Mohler also expressed disapproval of the Ferguson riots, writing that "the kind of reform, the kind of improvement in justice that is needed in our society cannot be brought about by flaunting that form of justice with the kind of injustice that was seen on the streets."
"The rule of law cannot be improved, nor corrected – much less reformed – by lawlessness. And the subversion of the rule of law on the streets of Missouri last night is a refutation of the claim that this is being done in the name of justice."
However, other Religious Right voices were quick to criticize Michael Brown, the left, and the media following the grand jury announcement. For example, the American Family Association's Bryan Fischer spoke approvingly of the grand jury's decision. In the November 25th edition of Focal Point, Fischer discussed the grand jury decision not to indict Wilson, speculating that Michael Brown was under demonic influence during his encounter with Wilson. (Hat tip to Right Wing Watch.)
"I think that at this point there was a demonic presence that was operating inside Michael Brown's body, activating him, energizing him, driving him forward in this homicidal rage. So when he says he looked like a demon, I think that's because he was looking into the eyes of a demon that was driving Michael Brown to do what he did."
Fischer described Brown's death as a "tragedy" and a "heartbreak" because of his "wasted potential", but added that he saw Brown as responsible for his own demise.
"Who is to blame here? Who's fault is this that this young life has been snuffed out? I think you look at the evidence, you have to say, well, I think we're going to have to expect Michael Brown to take full responsibility for his own death."
American Family Association news director Fred Jackson also weighed in on the grand jury decision. During the November 25th edition of Sandy Rios in the Morning, Jackson expressed disapproval of the Ferguson riots and denied that Wilson's actions were motivated by Brown's race. Jackson spoke several times about absolute truth and moral responsibility, arguing that truth is "under attack today" with regard to the public response to the Brown case. (Hat tip to Right Wing Watch.)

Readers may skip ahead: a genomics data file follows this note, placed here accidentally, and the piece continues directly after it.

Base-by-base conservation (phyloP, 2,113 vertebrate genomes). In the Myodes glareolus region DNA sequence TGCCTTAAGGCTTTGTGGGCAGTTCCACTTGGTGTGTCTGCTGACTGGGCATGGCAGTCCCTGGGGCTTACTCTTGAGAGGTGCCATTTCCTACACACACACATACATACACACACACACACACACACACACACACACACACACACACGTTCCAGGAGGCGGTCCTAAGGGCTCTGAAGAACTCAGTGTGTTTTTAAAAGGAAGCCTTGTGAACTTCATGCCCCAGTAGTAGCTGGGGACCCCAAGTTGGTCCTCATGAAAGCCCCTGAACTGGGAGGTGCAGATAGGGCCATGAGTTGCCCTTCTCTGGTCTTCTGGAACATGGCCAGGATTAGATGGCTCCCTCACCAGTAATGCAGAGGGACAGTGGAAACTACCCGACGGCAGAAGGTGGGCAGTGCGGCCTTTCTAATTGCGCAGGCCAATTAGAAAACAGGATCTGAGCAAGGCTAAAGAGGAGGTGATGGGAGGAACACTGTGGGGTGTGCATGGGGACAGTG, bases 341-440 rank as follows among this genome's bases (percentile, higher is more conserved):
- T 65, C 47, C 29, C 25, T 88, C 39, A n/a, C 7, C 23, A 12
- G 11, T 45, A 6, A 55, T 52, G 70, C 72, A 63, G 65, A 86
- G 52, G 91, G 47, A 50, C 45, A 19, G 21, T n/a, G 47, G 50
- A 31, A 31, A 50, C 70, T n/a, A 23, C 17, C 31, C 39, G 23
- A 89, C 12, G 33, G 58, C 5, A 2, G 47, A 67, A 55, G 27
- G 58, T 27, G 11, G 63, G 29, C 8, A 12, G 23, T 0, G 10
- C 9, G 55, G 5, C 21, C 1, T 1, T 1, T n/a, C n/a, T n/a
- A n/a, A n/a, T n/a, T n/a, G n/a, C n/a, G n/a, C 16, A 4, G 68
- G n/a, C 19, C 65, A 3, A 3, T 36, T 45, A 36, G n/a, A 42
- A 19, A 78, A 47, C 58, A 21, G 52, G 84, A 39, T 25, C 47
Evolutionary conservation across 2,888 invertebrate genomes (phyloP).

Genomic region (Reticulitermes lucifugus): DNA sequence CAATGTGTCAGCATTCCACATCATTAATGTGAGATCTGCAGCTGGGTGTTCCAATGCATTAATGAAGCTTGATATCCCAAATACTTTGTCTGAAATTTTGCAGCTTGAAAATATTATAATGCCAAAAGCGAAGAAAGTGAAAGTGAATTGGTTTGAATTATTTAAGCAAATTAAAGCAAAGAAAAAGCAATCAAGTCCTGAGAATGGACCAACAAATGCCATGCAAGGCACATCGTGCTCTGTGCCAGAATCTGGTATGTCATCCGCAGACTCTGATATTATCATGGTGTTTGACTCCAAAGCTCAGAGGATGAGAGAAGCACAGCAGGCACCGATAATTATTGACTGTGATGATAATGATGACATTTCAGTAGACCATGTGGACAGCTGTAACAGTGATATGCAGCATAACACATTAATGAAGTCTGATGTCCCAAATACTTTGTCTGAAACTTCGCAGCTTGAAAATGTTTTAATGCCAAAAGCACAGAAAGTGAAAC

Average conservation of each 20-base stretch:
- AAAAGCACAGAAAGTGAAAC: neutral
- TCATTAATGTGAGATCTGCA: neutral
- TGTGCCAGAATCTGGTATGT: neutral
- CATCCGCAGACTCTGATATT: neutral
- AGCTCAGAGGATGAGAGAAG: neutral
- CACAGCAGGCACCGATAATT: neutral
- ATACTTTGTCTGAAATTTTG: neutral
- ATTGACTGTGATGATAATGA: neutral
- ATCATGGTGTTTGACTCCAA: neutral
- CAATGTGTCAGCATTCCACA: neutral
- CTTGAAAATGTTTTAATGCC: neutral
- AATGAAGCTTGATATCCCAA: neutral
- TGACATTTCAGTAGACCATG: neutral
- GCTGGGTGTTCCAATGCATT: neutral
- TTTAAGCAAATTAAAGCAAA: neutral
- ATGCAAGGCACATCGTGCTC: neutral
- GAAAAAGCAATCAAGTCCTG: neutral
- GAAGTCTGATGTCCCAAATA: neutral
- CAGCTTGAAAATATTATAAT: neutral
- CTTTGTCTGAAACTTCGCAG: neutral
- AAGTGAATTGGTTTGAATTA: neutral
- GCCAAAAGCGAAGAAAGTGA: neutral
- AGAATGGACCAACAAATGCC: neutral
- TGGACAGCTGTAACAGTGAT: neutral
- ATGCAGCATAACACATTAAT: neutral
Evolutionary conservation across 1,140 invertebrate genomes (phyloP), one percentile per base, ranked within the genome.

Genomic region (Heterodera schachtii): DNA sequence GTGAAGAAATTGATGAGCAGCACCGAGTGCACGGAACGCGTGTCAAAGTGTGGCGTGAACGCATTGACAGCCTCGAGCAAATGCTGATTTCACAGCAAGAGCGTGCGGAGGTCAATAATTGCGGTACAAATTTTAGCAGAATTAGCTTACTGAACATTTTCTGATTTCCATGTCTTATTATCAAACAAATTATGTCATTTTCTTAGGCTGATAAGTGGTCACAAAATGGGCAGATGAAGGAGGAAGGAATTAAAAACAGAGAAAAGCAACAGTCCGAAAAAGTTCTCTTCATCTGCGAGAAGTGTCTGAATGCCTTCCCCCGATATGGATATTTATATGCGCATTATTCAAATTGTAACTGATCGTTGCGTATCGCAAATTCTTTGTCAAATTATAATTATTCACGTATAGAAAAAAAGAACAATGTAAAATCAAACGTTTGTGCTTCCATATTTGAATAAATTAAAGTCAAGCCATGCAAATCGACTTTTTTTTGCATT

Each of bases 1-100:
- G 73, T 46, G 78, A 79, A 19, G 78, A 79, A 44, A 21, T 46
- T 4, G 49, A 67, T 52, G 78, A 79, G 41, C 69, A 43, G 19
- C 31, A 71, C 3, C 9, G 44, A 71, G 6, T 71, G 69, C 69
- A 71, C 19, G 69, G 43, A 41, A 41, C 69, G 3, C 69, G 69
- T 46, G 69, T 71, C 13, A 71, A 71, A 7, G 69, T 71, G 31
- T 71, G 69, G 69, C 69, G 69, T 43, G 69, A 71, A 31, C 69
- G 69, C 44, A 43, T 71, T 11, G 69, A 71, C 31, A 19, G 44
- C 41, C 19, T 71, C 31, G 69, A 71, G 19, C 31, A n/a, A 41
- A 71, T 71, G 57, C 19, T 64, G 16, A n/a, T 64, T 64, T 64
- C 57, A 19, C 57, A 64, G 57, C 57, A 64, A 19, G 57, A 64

"Absolute truth is defined by scripture, the Bible, God’s word. That’s how it’s defined, and when you violate that, there are consequences. Now you may get away with it for a while, for a period, but God says there will be consequences ... When you do not have a dad figure around, there is not someone there in authority to demonstrate there are consequences to violating the rules. If you don’t have that presence in the family, you’re going to have problems."
In a November 25th commentary piece at the National Review, Dennis Prager called for "moral clarity" regarding racial tensions in the U.S.
"For decades now, we have been told that there is a black–white divide regarding how members of each race perceive racial matters in America. The problem with this belief that is that it renders moral judgment — of white police, of black crime and black incarceration rates, of white judges and jurors, and of black riots and protests — impossible ... Many blacks see racism almost everywhere — especially in arrest, conviction, and incarceration rates, and in white police interactions with blacks. On the other hand, whites (specifically, whites who are not on the left) think that white racism has largely been conquered, and therefore blacks’ disproportionately high arrest and conviction rates are the result of black behavior – particularly the high out-of-wedlock birth rate that has deprived the great majority of black children of fathers – not white racism."
Prager criticizes those who fail to condemn the Ferguson riots, as well as those who look at the Brown case through a racial lens. He calls current race attitudes "damaging", arguing that such attitudes ignore "objective truth and moral truth". Prager blasts liberals for supposedly treating truth and morality as subjective, writing that, "For every black and every white unwilling to condemn the protests over Michael Brown’s killing that took place before any relevant facts came out, their half-hearted condemnation of the riots notwithstanding, truth doesn’t matter."

In a November 24th column at Red State, Erick Erickson points to the Ferguson unrest and writes that "This is what happens when everything becomes political," adding that "Michael Brown’s death should not be political." He complains that many Americans cannot have honest conversations about the Brown case because of "too many agendas" at work. Many factions (especially the media) want to inflame tensions, Erickson argues, making it unlikely that issues surrounding race and the Brown case will be resolved any time soon.